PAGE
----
The basic model for Unix and Linux systems is to use small, single purpose programs or utilities to accomplish a single task and to combine these simple modules to perform a complex task. For system management, these modules are typically used by calling them from shell scripts and piping the output of one module to the next.
The other common element is to use text based configuration files. These files are designed to be human readable – to be edited and understood by people.
The result is a very flexible system that can be configured and maintained though human-centric, text based interfaces. It supports automation, works with simple interfaces (shell and SSH), and enables an experienced Linux system administrator to manage a large number of systems. Little software needs to be installed; you do not need a graphical environment or a large set of additional software; all of the software you need is part of a normal Linux installation. The approach is also portable – you use the same tools to manage systems whether they are physical, virtual, or in the cloud.
There are, of course, some drawbacks to this approach. It depends on a skilled system administrator, and has a fairly steep learning curve. Human readable configuration files can be challenging for software outside of the targeted application to parse. Shell scripts can be fragile, with limited flexibility and exception handling. Each individual subsystem tends to have its own “look and feel”, meaning that you have to learn the idiosyncrasies of each subsystem.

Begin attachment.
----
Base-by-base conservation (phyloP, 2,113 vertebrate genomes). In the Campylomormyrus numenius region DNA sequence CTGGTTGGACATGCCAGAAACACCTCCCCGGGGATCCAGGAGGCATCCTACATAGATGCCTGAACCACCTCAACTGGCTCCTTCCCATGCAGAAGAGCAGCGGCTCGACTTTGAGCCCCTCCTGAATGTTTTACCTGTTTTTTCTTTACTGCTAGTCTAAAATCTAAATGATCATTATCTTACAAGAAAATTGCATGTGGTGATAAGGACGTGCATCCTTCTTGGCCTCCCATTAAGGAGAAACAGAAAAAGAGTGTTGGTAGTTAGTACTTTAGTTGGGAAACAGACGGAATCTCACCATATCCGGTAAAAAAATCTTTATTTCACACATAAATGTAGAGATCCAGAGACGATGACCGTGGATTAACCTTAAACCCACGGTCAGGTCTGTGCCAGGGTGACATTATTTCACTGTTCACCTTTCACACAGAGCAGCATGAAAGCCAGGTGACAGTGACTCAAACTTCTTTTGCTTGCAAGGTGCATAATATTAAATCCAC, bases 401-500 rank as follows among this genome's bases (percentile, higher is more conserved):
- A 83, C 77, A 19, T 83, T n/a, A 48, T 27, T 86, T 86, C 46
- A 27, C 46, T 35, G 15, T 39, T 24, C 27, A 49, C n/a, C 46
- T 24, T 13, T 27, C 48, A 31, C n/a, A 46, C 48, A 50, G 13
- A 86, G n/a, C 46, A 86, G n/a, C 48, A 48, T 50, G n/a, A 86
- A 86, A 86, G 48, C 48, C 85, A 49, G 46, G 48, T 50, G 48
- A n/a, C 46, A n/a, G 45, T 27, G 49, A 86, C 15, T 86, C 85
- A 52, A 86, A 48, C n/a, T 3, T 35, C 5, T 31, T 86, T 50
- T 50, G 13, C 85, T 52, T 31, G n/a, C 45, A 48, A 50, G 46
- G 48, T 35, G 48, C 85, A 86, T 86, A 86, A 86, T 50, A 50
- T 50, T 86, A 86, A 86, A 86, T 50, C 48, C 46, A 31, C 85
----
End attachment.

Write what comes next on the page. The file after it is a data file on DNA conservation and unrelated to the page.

Many of the elements of Linux system management that support direct human interaction have the unintended consequence of making it challenging to automate, resulting in few integrated management suites or integrated graphical interfaces. (Many tools have their own GUI, which talks directly to the underlying application or tool.)
Finally, the entire management model is built around running local tools directly on the system being managed. This means that you have to login to each system to manage it – the most widely used management tool is ssh!
Let me be clear: Linux is a very manageable system. The existing tools, techniques, and approaches work and work well. We believe that it is possible to improve the current state of Linux system management without discarding all of the work that has been done. We believe that Linux system management can be made easier, more flexible, more automated, and support both local and remote systems.
We not only believe this, we are doing it in the OpenLMI project. We will be covering OpenLMI in a series of blog postings and welcome your feedback and comments. We invite you to join us on this journey to move the management of Linux systems to the next level – to provide a common, consistent way to manage Linux systems, from the most complex Enterprise Servers to virtual machines.